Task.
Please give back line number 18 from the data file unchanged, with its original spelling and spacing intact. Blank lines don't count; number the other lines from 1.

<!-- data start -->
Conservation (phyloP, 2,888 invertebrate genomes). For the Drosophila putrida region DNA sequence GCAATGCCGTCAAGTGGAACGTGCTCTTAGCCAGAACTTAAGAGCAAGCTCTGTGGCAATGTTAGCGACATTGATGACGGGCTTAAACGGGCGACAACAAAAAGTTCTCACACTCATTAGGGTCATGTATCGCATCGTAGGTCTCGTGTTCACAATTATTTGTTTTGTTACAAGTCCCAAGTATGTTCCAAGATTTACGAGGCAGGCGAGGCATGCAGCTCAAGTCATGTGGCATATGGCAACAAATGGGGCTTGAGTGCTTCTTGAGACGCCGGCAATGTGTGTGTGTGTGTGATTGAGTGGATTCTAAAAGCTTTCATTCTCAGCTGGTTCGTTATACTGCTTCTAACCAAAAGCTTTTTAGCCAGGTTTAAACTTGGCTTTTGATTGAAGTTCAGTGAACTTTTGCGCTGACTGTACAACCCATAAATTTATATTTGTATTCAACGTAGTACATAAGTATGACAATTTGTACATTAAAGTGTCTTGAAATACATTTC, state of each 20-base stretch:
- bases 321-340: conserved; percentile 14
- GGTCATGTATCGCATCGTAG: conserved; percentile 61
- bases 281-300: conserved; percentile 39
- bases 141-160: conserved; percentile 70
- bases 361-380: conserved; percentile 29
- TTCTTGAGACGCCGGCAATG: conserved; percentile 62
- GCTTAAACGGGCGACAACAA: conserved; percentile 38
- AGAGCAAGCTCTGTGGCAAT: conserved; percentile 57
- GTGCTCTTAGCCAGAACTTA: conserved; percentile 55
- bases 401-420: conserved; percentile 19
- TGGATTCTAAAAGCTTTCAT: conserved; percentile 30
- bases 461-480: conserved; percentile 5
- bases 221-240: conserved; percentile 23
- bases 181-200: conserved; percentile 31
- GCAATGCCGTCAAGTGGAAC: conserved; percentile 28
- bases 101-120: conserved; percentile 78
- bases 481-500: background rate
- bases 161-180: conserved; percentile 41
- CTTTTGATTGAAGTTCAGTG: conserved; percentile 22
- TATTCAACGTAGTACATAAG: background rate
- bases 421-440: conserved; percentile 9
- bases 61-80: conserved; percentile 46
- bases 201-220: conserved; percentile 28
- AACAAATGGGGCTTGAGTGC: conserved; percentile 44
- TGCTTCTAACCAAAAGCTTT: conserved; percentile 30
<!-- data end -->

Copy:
- bases 481-500: background rate